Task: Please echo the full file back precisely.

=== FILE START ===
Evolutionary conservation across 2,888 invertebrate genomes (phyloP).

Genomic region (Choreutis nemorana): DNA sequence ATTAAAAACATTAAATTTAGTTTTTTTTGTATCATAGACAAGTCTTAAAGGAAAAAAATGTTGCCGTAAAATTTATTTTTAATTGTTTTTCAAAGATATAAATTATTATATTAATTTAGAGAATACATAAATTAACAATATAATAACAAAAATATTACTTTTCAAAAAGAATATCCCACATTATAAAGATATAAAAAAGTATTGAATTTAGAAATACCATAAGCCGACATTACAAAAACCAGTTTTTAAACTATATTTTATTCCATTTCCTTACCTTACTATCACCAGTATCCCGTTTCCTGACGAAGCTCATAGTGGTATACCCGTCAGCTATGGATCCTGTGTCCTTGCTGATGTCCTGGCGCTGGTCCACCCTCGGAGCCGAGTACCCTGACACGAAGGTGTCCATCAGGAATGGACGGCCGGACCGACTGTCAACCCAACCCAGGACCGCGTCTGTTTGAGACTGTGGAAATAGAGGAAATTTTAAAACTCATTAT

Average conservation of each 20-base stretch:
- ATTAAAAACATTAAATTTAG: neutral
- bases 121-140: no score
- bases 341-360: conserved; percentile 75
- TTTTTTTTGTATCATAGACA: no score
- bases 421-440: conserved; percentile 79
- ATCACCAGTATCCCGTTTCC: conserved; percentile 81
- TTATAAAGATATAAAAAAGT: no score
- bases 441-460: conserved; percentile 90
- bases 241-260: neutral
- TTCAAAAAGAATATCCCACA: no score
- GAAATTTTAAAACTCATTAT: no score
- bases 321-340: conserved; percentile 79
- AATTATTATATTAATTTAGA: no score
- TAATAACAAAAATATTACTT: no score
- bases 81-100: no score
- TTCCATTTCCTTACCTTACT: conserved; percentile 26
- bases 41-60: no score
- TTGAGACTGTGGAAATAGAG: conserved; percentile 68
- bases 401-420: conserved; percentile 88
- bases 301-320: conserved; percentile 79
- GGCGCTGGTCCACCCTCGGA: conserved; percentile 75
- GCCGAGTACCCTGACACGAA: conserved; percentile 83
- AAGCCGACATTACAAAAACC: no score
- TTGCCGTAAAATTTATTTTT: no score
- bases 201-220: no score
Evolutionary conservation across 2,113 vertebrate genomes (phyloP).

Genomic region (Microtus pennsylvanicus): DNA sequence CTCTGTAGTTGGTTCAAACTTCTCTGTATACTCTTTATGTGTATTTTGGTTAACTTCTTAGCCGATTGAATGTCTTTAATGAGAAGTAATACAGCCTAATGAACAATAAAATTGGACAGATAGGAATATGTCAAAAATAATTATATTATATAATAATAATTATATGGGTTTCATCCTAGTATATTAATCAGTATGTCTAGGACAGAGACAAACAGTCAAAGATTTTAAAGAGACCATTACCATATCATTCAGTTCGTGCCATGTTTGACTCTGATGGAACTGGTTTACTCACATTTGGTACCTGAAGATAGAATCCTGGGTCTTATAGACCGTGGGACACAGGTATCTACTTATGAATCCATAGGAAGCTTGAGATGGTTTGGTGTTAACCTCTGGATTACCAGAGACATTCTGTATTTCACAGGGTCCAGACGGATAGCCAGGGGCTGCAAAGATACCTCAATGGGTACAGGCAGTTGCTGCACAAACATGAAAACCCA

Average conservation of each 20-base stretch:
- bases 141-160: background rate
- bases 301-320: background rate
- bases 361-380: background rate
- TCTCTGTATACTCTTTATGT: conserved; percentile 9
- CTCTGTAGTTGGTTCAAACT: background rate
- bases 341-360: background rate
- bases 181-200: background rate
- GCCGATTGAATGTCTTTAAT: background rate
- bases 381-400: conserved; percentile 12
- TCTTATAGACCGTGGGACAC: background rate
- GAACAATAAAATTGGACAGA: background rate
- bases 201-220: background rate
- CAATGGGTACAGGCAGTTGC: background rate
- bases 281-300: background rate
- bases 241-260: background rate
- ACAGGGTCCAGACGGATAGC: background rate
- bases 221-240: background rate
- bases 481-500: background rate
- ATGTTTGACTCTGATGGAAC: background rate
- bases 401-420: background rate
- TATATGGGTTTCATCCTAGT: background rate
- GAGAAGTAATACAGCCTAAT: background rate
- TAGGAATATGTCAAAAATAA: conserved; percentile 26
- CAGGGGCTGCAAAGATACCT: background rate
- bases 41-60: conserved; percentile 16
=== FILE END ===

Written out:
Evolutionary conservation across 2,888 invertebrate genomes (phyloP).

Genomic region (Choreutis nemorana): DNA sequence ATTAAAAACATTAAATTTAGTTTTTTTTGTATCATAGACAAGTCTTAAAGGAAAAAAATGTTGCCGTAAAATTTATTTTTAATTGTTTTTCAAAGATATAAATTATTATATTAATTTAGAGAATACATAAATTAACAATATAATAACAAAAATATTACTTTTCAAAAAGAATATCCCACATTATAAAGATATAAAAAAGTATTGAATTTAGAAATACCATAAGCCGACATTACAAAAACCAGTTTTTAAACTATATTTTATTCCATTTCCTTACCTTACTATCACCAGTATCCCGTTTCCTGACGAAGCTCATAGTGGTATACCCGTCAGCTATGGATCCTGTGTCCTTGCTGATGTCCTGGCGCTGGTCCACCCTCGGAGCCGAGTACCCTGACACGAAGGTGTCCATCAGGAATGGACGGCCGGACCGACTGTCAACCCAACCCAGGACCGCGTCTGTTTGAGACTGTGGAAATAGAGGAAATTTTAAAACTCATTAT

Average conservation of each 20-base stretch:
- ATTAAAAACATTAAATTTAG: neutral
- bases 121-140: no score
- bases 341-360: conserved; percentile 75
- TTTTTTTTGTATCATAGACA: no score
- bases 421-440: conserved; percentile 79
- ATCACCAGTATCCCGTTTCC: conserved; percentile 81
- TTATAAAGATATAAAAAAGT: no score
- bases 441-460: conserved; percentile 90
- bases 241-260: neutral
- TTCAAAAAGAATATCCCACA: no score
- GAAATTTTAAAACTCATTAT: no score
- bases 321-340: conserved; percentile 79
- AATTATTATATTAATTTAGA: no score
- TAATAACAAAAATATTACTT: no score
- bases 81-100: no score
- TTCCATTTCCTTACCTTACT: conserved; percentile 26
- bases 41-60: no score
- TTGAGACTGTGGAAATAGAG: conserved; percentile 68
- bases 401-420: conserved; percentile 88
- bases 301-320: conserved; percentile 79
- GGCGCTGGTCCACCCTCGGA: conserved; percentile 75
- GCCGAGTACCCTGACACGAA: conserved; percentile 83
- AAGCCGACATTACAAAAACC: no score
- TTGCCGTAAAATTTATTTTT: no score
- bases 201-220: no score
Evolutionary conservation across 2,113 vertebrate genomes (phyloP).

Genomic region (Microtus pennsylvanicus): DNA sequence CTCTGTAGTTGGTTCAAACTTCTCTGTATACTCTTTATGTGTATTTTGGTTAACTTCTTAGCCGATTGAATGTCTTTAATGAGAAGTAATACAGCCTAATGAACAATAAAATTGGACAGATAGGAATATGTCAAAAATAATTATATTATATAATAATAATTATATGGGTTTCATCCTAGTATATTAATCAGTATGTCTAGGACAGAGACAAACAGTCAAAGATTTTAAAGAGACCATTACCATATCATTCAGTTCGTGCCATGTTTGACTCTGATGGAACTGGTTTACTCACATTTGGTACCTGAAGATAGAATCCTGGGTCTTATAGACCGTGGGACACAGGTATCTACTTATGAATCCATAGGAAGCTTGAGATGGTTTGGTGTTAACCTCTGGATTACCAGAGACATTCTGTATTTCACAGGGTCCAGACGGATAGCCAGGGGCTGCAAAGATACCTCAATGGGTACAGGCAGTTGCTGCACAAACATGAAAACCCA

Average conservation of each 20-base stretch:
- bases 141-160: background rate
- bases 301-320: background rate
- bases 361-380: background rate
- TCTCTGTATACTCTTTATGT: conserved; percentile 9
- CTCTGTAGTTGGTTCAAACT: background rate
- bases 341-360: background rate
- bases 181-200: background rate
- GCCGATTGAATGTCTTTAAT: background rate
- bases 381-400: conserved; percentile 12
- TCTTATAGACCGTGGGACAC: background rate
- GAACAATAAAATTGGACAGA: background rate
- bases 201-220: background rate
- CAATGGGTACAGGCAGTTGC: background rate
- bases 281-300: background rate
- bases 241-260: background rate
- ACAGGGTCCAGACGGATAGC: background rate
- bases 221-240: background rate
- bases 481-500: background rate
- ATGTTTGACTCTGATGGAAC: background rate
- bases 401-420: background rate
- TATATGGGTTTCATCCTAGT: background rate
- GAGAAGTAATACAGCCTAAT: background rate
- TAGGAATATGTCAAAAATAA: conserved; percentile 26
- CAGGGGCTGCAAAGATACCT: background rate
- bases 41-60: conserved; percentile 16